Yes. There are many containers are designed to hold a complete set of remains, but designs are often available in several sizes, which can go down to smaller ‘keepsake’ dimensions to hold a token portion. These can be used to keep a portion back when most of the ashes have been interred or scattered. Smaller ones can be useful if more than one person would like to keep some of the remains – splitting them so that each family member can choose what to do with their respective portion is not unusual- although not everyone likes this idea.

What happens next?

Once a choice has been made, Freeman Brothers will order and receive them on your behalf.  This is just one of the many ways that our aftercare continues – sometimes long after the funeral service has taken place – as is our willingness to transfer the ashes into your chosen receptacle, regardless of where it has been obtained.

Where can the ashes go?

There are many possibilities for a permanent resting place. The first of these is a Crematorium – the venue where the cremation took place is a straightforward option. Most crematoria have options for ashes to be both scattered and buried, and they may have smaller private gardens which can be purchased for a family’s sole use. There may be a cost-free standard option included with the crematorium’s fee- this is often for the ashes to be scattered in a communal Garden of Rest.

Many people’s choice of Crematorium is dictated by wanting the ashes to go there, perhaps to be placed with other family members’ remains, but this is often not necessary. It’s relatively straightforward to arrange for ashes cremated elsewhere to be placed in the grounds of another Crematorium. There will be a form to fill out and a small fee to pay- but this amount might be less than the amount of money saved by using a cheaper facility for the service itself.

Many cemeteries and burial grounds have areas for cremated remains to be buried- and perhaps also scattered. There is a cost to purchase a plot or have a scattering. Churchyards often have Gardens of Remembrance where ashes can be placed, but may not allow scatterings.

What if one partner wants to be buried, and one cremated?

The main way to reunite people who do not share the same preference as to burial and cremation is to bury ashes in a grave containing the body of someone who has previously died- or which has been purchased with that future intention. If the cremation funeral takes place first, the ashes can also be retained until the time of the burial of the second person.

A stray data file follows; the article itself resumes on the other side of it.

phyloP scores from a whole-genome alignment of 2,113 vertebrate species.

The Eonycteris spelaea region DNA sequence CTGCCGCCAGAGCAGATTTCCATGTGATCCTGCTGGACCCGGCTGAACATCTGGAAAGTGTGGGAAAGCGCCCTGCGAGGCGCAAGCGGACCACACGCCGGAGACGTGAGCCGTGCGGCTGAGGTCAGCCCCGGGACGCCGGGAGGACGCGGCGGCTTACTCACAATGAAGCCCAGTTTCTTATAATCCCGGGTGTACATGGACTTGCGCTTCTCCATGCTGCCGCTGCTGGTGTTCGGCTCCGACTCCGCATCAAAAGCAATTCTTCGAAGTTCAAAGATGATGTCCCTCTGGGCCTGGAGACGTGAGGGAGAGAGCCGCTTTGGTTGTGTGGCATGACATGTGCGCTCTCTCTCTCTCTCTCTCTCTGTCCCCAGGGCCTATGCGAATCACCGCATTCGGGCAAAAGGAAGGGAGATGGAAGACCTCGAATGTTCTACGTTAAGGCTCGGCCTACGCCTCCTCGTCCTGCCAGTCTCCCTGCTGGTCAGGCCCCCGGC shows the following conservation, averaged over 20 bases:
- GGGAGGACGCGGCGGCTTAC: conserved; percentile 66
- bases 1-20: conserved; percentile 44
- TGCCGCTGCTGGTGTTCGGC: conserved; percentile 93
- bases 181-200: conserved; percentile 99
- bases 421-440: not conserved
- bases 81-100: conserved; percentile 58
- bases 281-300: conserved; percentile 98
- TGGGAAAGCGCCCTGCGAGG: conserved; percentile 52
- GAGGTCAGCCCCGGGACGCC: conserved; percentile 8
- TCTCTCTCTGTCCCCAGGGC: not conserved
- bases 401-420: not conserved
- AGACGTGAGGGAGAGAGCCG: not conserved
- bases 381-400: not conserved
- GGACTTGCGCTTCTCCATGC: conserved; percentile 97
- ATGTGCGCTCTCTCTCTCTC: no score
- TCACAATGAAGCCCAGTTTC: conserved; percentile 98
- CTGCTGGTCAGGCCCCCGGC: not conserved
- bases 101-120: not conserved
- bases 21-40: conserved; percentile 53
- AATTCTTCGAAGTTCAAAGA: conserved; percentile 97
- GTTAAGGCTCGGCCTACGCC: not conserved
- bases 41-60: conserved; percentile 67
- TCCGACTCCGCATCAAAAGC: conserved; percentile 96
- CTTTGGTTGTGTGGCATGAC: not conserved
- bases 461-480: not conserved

We can’t decide- what should we do?

Ashes can be kept at home indefinitely if a decision cannot be made as to their final destination. There are no rules to prohibit this and it is very common. However, our experience is that it becomes harder to make this decision over time. Someone will eventually have to make a choice. Leaving it to a relative or friend to decide might be preferred, but then you need to ensure they know it is their decision. Otherwise, they may worry that you had a specific plan to which they were not made party and, therefore, that they will not do the right thing.

If there are any questions about ashes, or if we can help you with an interment, please do let us know – and please do also feel free to contact us about any other aspect of our services.

0 Comments

Written by Abi Pattenden

Manager

February 14, 2024

You may also like…

Music for Funerals: what’s appropriate?

Music for Funerals: what’s appropriate?

Freeman Brothers was first established as a funeral director in Horsham, West Sussex, in 1855. The company now has a further three offices across the county – in Billingshurst, Crawley and Hurstpierpoint – and continues to provide funeral services to residents of...

read more
Funeral Officiants: your questions answered

Funeral Officiants: your questions answered

Freeman Brothers has been carrying out funerals in Sussex and Surrey since 1855. As we have been so long established as Funeral Directors, we have a good sense of some of the most common questions people have around funerals. Taking feedback from colleagues in...

read more
Eco Friendly Funerals: what are the options?

Eco Friendly Funerals: what are the options?

Freeman Brothers has been a funeral director in West Sussex for almost 170 years, and in that time has seen many changes in bereaved people’s requirements. Our colleagues in Horsham, Billingshurst, Crawley and Hurstpierpoint have told us some of their Frequently Asked...

read more

Archives

Call us at any time on 01403 254590 or email mail@freemanbrothers.co.uk